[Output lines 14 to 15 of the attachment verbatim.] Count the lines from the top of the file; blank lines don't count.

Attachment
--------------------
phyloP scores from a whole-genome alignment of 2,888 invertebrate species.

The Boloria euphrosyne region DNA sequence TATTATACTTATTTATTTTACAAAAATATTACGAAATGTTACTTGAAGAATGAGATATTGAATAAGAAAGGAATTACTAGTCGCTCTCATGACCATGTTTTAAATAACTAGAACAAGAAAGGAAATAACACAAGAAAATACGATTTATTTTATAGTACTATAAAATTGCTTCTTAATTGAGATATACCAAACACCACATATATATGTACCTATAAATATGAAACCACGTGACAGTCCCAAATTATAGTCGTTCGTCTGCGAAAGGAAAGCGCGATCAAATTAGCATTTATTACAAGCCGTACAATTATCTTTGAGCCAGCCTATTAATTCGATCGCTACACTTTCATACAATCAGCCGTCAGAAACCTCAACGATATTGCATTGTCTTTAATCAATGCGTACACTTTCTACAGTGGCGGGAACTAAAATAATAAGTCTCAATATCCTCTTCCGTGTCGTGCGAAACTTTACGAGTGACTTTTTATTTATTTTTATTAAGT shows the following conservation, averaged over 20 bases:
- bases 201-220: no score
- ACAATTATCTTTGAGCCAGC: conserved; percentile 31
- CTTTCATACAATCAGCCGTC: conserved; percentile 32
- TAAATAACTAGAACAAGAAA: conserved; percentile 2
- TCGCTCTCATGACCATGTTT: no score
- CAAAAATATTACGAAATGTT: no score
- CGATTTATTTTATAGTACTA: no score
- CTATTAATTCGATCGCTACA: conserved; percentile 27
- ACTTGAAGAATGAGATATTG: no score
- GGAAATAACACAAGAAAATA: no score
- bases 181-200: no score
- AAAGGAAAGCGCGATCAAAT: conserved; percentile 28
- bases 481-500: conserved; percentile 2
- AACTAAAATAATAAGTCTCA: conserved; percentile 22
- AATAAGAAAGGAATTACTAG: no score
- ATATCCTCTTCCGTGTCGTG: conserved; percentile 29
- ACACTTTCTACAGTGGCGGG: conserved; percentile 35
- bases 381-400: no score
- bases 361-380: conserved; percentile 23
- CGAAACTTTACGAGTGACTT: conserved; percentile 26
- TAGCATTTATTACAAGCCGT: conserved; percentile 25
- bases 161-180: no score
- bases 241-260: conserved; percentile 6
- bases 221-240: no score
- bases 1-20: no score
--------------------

- AAAGGAAAGCGCGATCAAAT: conserved; percentile 28
- bases 481-500: conserved; percentile 2